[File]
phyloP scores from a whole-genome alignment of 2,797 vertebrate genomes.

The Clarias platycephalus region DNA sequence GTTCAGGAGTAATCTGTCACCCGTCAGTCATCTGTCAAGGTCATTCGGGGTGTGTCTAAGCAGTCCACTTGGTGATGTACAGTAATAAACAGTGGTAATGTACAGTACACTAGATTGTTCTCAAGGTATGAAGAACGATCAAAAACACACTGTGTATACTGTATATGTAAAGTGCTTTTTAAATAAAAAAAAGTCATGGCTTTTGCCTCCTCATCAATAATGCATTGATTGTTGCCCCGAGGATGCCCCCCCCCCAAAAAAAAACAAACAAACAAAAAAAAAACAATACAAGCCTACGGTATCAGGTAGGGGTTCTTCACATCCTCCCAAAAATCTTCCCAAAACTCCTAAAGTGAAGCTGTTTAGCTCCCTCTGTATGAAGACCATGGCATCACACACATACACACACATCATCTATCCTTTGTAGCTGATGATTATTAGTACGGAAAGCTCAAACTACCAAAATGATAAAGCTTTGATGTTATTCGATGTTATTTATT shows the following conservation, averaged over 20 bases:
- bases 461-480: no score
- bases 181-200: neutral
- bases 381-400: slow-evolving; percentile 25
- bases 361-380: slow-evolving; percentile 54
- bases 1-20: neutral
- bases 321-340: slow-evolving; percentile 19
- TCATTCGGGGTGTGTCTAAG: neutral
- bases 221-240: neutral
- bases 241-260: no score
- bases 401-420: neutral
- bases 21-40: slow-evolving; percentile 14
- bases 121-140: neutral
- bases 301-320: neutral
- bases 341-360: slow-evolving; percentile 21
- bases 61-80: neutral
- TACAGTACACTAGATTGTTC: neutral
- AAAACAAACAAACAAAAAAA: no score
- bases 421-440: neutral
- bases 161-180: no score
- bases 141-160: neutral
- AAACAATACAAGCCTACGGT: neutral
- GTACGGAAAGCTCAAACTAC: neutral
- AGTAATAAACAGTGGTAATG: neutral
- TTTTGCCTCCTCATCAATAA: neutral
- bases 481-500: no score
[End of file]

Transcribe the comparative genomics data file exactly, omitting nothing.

phyloP scores from a whole-genome alignment of 2,797 vertebrate genomes.

The Clarias platycephalus region DNA sequence GTTCAGGAGTAATCTGTCACCCGTCAGTCATCTGTCAAGGTCATTCGGGGTGTGTCTAAGCAGTCCACTTGGTGATGTACAGTAATAAACAGTGGTAATGTACAGTACACTAGATTGTTCTCAAGGTATGAAGAACGATCAAAAACACACTGTGTATACTGTATATGTAAAGTGCTTTTTAAATAAAAAAAAGTCATGGCTTTTGCCTCCTCATCAATAATGCATTGATTGTTGCCCCGAGGATGCCCCCCCCCCAAAAAAAAACAAACAAACAAAAAAAAAACAATACAAGCCTACGGTATCAGGTAGGGGTTCTTCACATCCTCCCAAAAATCTTCCCAAAACTCCTAAAGTGAAGCTGTTTAGCTCCCTCTGTATGAAGACCATGGCATCACACACATACACACACATCATCTATCCTTTGTAGCTGATGATTATTAGTACGGAAAGCTCAAACTACCAAAATGATAAAGCTTTGATGTTATTCGATGTTATTTATT shows the following conservation, averaged over 20 bases:
- bases 461-480: no score
- bases 181-200: neutral
- bases 381-400: slow-evolving; percentile 25
- bases 361-380: slow-evolving; percentile 54
- bases 1-20: neutral
- bases 321-340: slow-evolving; percentile 19
- TCATTCGGGGTGTGTCTAAG: neutral
- bases 221-240: neutral
- bases 241-260: no score
- bases 401-420: neutral
- bases 21-40: slow-evolving; percentile 14
- bases 121-140: neutral
- bases 301-320: neutral
- bases 341-360: slow-evolving; percentile 21
- bases 61-80: neutral
- TACAGTACACTAGATTGTTC: neutral
- AAAACAAACAAACAAAAAAA: no score
- bases 421-440: neutral
- bases 161-180: no score
- bases 141-160: neutral
- AAACAATACAAGCCTACGGT: neutral
- GTACGGAAAGCTCAAACTAC: neutral
- AGTAATAAACAGTGGTAATG: neutral
- TTTTGCCTCCTCATCAATAA: neutral
- bases 481-500: no score